Eden (Mia Hansen-Løve, 2015)

Although steadfast in scope, Eden sports a frequently slight narrative that belies the high-energy genre of music it spotlights. As a semi-autobiographical account of co-writer Sven Hansen-Løve’s stint as a DJ for the better part of two decades, protagonist Paul (Félix de Givry) is the film’s primary focus as one-half of the Parisian garage outfit Cheers. Coasting breezily through life naively dependent on his passion as a means of financial gain, Eden simultaneously dissects the personal relationships – no matter how tenuous – that help shape Paul as an individual unsure of his future in the midst of ongoing existential tumult.

I’ve seen this film described as “directionless” in the vein of typical biopic fare, which isn’t far from the truth given how modest Eden‘s core focus is. To elaborate, Paul as Eden‘s subject is nothing more than a particularly hip everyman at the forefront of a fad despite the genre’s sustained popularity well into the present. He’s amiable; boyish even by way of standard charm but prone to selfishness and not much of a domineering presence outside of a niche music scene. Even still, Hansen-Løve’s approach is refreshingly intimate as it sidesteps the pratfalls of more prominent Hollywood fare.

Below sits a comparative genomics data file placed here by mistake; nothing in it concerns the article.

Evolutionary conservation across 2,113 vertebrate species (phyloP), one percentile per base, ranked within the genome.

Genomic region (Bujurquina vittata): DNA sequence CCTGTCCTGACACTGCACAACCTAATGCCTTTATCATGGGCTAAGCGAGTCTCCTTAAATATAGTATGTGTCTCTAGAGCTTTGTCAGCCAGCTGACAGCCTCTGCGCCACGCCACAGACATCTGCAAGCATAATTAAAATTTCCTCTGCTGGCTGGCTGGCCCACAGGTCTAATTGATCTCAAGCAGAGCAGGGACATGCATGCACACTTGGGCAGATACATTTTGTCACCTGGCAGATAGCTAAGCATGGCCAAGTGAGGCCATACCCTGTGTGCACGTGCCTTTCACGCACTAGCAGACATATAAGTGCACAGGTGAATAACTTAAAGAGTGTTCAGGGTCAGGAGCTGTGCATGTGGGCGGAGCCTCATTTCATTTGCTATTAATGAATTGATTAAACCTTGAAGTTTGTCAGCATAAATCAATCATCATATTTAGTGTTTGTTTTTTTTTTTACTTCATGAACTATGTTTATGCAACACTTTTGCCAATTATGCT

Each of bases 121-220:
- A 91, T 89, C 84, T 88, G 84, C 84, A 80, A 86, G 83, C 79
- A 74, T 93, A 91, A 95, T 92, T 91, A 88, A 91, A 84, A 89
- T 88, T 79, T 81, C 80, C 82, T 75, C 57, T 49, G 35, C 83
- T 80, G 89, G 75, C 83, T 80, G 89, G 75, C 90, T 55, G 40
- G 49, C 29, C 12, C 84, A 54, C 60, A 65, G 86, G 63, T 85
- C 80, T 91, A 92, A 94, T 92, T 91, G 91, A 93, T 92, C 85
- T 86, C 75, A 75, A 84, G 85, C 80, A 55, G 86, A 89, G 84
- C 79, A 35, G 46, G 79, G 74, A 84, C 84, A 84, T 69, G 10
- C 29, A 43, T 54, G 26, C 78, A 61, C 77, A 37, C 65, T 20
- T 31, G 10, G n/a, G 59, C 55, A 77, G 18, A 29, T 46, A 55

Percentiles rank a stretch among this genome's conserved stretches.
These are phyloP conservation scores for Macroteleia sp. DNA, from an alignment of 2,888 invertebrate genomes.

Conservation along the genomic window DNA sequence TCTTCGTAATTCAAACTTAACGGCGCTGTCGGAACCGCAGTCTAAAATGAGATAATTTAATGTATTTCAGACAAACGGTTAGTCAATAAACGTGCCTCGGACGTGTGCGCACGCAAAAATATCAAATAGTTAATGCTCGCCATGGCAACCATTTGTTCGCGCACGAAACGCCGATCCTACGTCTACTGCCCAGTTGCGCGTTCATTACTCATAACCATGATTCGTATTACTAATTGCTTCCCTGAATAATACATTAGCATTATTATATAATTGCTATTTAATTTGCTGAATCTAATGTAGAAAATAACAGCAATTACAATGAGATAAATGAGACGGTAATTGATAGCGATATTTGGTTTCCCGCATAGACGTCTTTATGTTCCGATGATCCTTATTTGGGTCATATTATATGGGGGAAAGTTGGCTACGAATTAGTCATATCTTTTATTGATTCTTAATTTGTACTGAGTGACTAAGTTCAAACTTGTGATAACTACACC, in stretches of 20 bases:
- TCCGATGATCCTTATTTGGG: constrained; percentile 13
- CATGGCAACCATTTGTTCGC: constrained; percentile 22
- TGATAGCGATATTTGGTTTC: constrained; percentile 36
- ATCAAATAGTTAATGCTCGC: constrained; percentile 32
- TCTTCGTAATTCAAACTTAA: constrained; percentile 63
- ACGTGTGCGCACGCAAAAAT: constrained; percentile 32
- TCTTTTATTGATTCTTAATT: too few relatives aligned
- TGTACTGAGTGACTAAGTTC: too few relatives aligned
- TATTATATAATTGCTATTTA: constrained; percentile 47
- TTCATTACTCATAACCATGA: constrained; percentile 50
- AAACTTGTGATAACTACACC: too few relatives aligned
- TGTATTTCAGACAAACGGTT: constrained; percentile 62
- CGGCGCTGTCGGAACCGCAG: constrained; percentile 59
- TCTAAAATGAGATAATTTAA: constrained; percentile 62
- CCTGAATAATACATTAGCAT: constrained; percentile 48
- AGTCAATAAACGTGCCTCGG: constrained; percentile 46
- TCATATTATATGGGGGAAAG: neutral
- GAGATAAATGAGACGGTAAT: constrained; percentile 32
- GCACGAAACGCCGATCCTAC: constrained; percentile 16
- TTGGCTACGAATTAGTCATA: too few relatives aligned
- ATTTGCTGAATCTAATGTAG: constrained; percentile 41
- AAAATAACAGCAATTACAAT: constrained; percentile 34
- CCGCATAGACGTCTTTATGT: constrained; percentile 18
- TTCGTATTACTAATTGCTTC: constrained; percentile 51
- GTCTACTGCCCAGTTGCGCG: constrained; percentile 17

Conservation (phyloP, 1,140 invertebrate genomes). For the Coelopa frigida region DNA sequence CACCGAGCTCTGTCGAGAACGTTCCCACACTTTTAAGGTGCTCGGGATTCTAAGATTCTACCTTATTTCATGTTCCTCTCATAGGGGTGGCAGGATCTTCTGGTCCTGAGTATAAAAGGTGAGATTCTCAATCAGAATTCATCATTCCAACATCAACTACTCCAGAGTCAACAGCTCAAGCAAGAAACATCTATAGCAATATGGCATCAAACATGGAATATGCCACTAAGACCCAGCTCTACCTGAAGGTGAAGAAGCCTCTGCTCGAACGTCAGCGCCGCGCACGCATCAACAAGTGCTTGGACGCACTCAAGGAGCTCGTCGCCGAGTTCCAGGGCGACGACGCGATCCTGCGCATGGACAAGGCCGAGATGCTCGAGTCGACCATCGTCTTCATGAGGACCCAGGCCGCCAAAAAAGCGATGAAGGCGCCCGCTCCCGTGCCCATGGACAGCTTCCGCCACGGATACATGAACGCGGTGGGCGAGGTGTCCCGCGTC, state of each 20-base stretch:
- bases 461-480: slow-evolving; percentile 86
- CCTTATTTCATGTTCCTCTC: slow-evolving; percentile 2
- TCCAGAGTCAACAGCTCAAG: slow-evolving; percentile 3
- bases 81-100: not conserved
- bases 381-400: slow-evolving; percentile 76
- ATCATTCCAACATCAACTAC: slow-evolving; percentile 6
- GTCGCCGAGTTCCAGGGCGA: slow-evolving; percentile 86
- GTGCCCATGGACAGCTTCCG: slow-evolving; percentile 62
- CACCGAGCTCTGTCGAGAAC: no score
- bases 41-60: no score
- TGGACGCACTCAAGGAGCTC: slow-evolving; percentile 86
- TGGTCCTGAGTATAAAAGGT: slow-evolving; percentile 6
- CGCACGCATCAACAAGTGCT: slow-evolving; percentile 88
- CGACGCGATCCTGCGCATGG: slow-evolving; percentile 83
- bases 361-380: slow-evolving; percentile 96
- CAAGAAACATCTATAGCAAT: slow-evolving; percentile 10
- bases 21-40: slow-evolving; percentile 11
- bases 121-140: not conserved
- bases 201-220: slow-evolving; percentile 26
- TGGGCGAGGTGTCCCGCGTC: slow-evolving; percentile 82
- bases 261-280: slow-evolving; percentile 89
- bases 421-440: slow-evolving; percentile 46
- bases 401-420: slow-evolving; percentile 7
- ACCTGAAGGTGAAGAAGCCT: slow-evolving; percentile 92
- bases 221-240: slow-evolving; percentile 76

In fact, the film’s adherence to its subject’s unglamorous, pseudo-celebrity lifestyle that exudes a sense of self worth investing in, not to mention the comparably authentic way in which Paul’s life progresses. The proceedings admirably avoid melodrama in this regard, yet there’s something about Eden‘s deliberate pacing that left me wanting more as its gratuitous length becomes especially palpable during the home stretch. Whether it’s Paul’s arrested development well into his adult years or a general banality of narrative, the initially impressive segues into something considerably less compelling.

Compared to so-called awards bait, Eden is far and away more admirable despite purposeful but sometimes ineffective low-key sensibilities. Intimacy of focus aside, the appropriately pulsing club sequences, corresponding soundtrack and adherence to Paul’s frequently fallible persona help make Hansen-Løve’s latest feature something to recommend. It may peter off once Paul’s redundant existential pining for commitment and success are made too abundantly clear, but all in all, Eden is simply a delightfully subdued and personal piece of filmmaking that alternately sheds light on a piece of musical history and an individual that helped perpetuate if not shape it.

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